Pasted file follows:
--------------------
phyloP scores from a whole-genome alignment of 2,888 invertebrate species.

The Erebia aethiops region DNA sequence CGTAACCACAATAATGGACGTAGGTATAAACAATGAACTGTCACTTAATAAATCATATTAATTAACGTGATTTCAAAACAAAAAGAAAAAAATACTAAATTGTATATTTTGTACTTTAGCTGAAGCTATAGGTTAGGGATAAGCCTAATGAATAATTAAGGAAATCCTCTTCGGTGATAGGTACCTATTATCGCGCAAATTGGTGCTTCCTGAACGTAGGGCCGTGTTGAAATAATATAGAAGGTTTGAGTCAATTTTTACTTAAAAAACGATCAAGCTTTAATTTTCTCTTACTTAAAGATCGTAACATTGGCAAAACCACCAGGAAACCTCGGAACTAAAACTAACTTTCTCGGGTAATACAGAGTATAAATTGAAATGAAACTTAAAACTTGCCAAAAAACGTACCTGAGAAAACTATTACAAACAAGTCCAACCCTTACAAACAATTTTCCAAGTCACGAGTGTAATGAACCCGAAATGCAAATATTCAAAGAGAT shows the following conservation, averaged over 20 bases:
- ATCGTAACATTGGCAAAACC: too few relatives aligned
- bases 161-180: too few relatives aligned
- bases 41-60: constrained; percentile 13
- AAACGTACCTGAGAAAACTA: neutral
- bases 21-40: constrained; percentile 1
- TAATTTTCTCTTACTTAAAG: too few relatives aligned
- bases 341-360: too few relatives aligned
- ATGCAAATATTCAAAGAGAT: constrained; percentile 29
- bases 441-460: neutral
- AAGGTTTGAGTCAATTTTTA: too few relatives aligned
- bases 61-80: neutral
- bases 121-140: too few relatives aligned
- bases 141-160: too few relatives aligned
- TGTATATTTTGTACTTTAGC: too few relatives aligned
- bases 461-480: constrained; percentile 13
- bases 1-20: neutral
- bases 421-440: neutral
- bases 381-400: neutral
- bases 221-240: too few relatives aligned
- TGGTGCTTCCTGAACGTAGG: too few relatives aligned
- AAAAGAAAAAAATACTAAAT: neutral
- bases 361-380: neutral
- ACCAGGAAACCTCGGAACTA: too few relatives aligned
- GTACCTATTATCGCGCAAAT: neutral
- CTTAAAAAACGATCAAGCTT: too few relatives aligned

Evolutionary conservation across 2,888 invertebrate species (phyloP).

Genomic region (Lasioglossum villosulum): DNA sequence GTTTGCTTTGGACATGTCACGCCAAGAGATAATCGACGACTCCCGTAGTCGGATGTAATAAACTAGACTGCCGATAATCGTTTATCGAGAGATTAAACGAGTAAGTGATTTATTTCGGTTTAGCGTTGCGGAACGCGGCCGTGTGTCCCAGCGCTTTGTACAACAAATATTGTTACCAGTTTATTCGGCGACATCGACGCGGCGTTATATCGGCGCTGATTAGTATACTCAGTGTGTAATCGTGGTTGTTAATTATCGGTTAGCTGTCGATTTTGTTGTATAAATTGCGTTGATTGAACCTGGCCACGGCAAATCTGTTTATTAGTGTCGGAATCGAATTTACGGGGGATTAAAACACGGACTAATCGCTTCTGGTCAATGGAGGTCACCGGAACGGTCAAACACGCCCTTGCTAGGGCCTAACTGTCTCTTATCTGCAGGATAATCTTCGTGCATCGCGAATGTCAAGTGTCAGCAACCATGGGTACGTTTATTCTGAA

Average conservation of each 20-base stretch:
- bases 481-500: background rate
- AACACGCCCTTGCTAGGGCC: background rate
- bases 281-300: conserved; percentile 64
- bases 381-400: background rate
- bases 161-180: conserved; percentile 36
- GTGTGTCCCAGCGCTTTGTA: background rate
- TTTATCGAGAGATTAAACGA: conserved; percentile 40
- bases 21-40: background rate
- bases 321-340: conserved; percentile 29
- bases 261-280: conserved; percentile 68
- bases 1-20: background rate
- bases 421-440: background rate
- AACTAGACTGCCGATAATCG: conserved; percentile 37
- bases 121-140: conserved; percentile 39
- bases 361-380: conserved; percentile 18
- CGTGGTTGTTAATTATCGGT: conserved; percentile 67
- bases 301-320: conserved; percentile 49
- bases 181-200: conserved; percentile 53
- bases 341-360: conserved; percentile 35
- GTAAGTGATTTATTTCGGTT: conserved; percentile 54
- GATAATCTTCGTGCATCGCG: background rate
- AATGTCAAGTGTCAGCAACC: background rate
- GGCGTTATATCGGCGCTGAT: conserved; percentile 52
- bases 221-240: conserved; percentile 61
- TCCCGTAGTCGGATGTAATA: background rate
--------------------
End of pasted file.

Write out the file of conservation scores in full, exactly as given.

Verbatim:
phyloP scores from a whole-genome alignment of 2,888 invertebrate species.

The Erebia aethiops region DNA sequence CGTAACCACAATAATGGACGTAGGTATAAACAATGAACTGTCACTTAATAAATCATATTAATTAACGTGATTTCAAAACAAAAAGAAAAAAATACTAAATTGTATATTTTGTACTTTAGCTGAAGCTATAGGTTAGGGATAAGCCTAATGAATAATTAAGGAAATCCTCTTCGGTGATAGGTACCTATTATCGCGCAAATTGGTGCTTCCTGAACGTAGGGCCGTGTTGAAATAATATAGAAGGTTTGAGTCAATTTTTACTTAAAAAACGATCAAGCTTTAATTTTCTCTTACTTAAAGATCGTAACATTGGCAAAACCACCAGGAAACCTCGGAACTAAAACTAACTTTCTCGGGTAATACAGAGTATAAATTGAAATGAAACTTAAAACTTGCCAAAAAACGTACCTGAGAAAACTATTACAAACAAGTCCAACCCTTACAAACAATTTTCCAAGTCACGAGTGTAATGAACCCGAAATGCAAATATTCAAAGAGAT shows the following conservation, averaged over 20 bases:
- ATCGTAACATTGGCAAAACC: too few relatives aligned
- bases 161-180: too few relatives aligned
- bases 41-60: constrained; percentile 13
- AAACGTACCTGAGAAAACTA: neutral
- bases 21-40: constrained; percentile 1
- TAATTTTCTCTTACTTAAAG: too few relatives aligned
- bases 341-360: too few relatives aligned
- ATGCAAATATTCAAAGAGAT: constrained; percentile 29
- bases 441-460: neutral
- AAGGTTTGAGTCAATTTTTA: too few relatives aligned
- bases 61-80: neutral
- bases 121-140: too few relatives aligned
- bases 141-160: too few relatives aligned
- TGTATATTTTGTACTTTAGC: too few relatives aligned
- bases 461-480: constrained; percentile 13
- bases 1-20: neutral
- bases 421-440: neutral
- bases 381-400: neutral
- bases 221-240: too few relatives aligned
- TGGTGCTTCCTGAACGTAGG: too few relatives aligned
- AAAAGAAAAAAATACTAAAT: neutral
- bases 361-380: neutral
- ACCAGGAAACCTCGGAACTA: too few relatives aligned
- GTACCTATTATCGCGCAAAT: neutral
- CTTAAAAAACGATCAAGCTT: too few relatives aligned

Evolutionary conservation across 2,888 invertebrate species (phyloP).

Genomic region (Lasioglossum villosulum): DNA sequence GTTTGCTTTGGACATGTCACGCCAAGAGATAATCGACGACTCCCGTAGTCGGATGTAATAAACTAGACTGCCGATAATCGTTTATCGAGAGATTAAACGAGTAAGTGATTTATTTCGGTTTAGCGTTGCGGAACGCGGCCGTGTGTCCCAGCGCTTTGTACAACAAATATTGTTACCAGTTTATTCGGCGACATCGACGCGGCGTTATATCGGCGCTGATTAGTATACTCAGTGTGTAATCGTGGTTGTTAATTATCGGTTAGCTGTCGATTTTGTTGTATAAATTGCGTTGATTGAACCTGGCCACGGCAAATCTGTTTATTAGTGTCGGAATCGAATTTACGGGGGATTAAAACACGGACTAATCGCTTCTGGTCAATGGAGGTCACCGGAACGGTCAAACACGCCCTTGCTAGGGCCTAACTGTCTCTTATCTGCAGGATAATCTTCGTGCATCGCGAATGTCAAGTGTCAGCAACCATGGGTACGTTTATTCTGAA

Average conservation of each 20-base stretch:
- bases 481-500: background rate
- AACACGCCCTTGCTAGGGCC: background rate
- bases 281-300: conserved; percentile 64
- bases 381-400: background rate
- bases 161-180: conserved; percentile 36
- GTGTGTCCCAGCGCTTTGTA: background rate
- TTTATCGAGAGATTAAACGA: conserved; percentile 40
- bases 21-40: background rate
- bases 321-340: conserved; percentile 29
- bases 261-280: conserved; percentile 68
- bases 1-20: background rate
- bases 421-440: background rate
- AACTAGACTGCCGATAATCG: conserved; percentile 37
- bases 121-140: conserved; percentile 39
- bases 361-380: conserved; percentile 18
- CGTGGTTGTTAATTATCGGT: conserved; percentile 67
- bases 301-320: conserved; percentile 49
- bases 181-200: conserved; percentile 53
- bases 341-360: conserved; percentile 35
- GTAAGTGATTTATTTCGGTT: conserved; percentile 54
- GATAATCTTCGTGCATCGCG: background rate
- AATGTCAAGTGTCAGCAACC: background rate
- GGCGTTATATCGGCGCTGAT: conserved; percentile 52
- bases 221-240: conserved; percentile 61
- TCCCGTAGTCGGATGTAATA: background rate